My brother recently spent a week in Cuba, and took lots of photos. It is a country that lives their history in front of them every day, with ancient forts, beautiful stone buildings from every era of their long history, and even antique cars everywhere you look – being a car guy, the vintage vehicles featured fairly prominently in my brother’s photographs.
The history of Alberta isn’t nearly so obvious. About the oldest building you will find here is just 150 years old. There are no fortresses from ancient wars, or monuments to past kings. Last summer I visited the site of the very first fur traders outpost in the province, built in the 1790s. Where there once stood two solid forts, the Hudson’s Bay Company owned Fort George and the rival North West Company’s Buckingham House, the only proof of their location is the caved in earth that was once the cellar where the most valuable items (money, firearms and, of course, liquor) were kept. The archaeologists who excavated the site have marked out where the perimeter fences stood, the buildings, the gardens, the stables. The years and the fire that claimed the wooden forts have left behind only a handful of metal odds and ends as evidence of the earliest European settlers of Alberta.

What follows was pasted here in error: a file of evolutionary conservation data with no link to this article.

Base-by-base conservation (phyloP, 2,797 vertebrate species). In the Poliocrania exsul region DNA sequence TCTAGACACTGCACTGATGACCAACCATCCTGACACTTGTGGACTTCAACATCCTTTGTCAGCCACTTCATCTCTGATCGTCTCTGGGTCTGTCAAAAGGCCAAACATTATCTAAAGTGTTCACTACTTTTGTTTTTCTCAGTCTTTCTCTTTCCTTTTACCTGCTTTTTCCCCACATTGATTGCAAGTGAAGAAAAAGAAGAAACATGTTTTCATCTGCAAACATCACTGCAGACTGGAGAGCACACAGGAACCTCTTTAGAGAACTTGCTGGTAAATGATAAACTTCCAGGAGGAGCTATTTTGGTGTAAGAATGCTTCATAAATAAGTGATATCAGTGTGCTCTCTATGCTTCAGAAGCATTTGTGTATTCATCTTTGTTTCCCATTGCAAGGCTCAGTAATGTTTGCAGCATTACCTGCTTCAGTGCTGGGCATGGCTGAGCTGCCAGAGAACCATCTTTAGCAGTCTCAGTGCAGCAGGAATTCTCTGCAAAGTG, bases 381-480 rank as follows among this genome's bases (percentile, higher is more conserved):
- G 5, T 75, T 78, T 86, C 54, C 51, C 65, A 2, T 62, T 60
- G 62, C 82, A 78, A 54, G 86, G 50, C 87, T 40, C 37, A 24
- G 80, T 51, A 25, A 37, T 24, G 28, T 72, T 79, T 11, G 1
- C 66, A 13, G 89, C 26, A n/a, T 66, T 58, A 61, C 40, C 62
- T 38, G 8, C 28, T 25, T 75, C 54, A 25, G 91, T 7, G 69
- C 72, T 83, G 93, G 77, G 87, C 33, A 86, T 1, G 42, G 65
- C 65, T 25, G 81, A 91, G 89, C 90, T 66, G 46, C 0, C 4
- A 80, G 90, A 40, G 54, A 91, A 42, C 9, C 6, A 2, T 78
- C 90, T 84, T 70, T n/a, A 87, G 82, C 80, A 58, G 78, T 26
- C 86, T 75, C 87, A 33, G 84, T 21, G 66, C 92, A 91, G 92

Alberta had a history before they came, of course. A rich culture of indigenous people who lived and thrived here, but their lifestyle worked with the land, and left little mark upon it.
There is evidence of the very earliest (and biggest!) residents of the province; they left behind their bones.
Our history may not be on display as it is in much of the world, but it is rich and interesting and I’m always eager to learn more about it. This year, I want to keep learning about the fur trade by going to Fort Whoop-Up in Lethbridge. I haven’t been to the Tyrrell Museum since I was a little girl, so I think a trip to Drumheller is in order. And I want to make an effort to learn more about the aboriginal history of my province.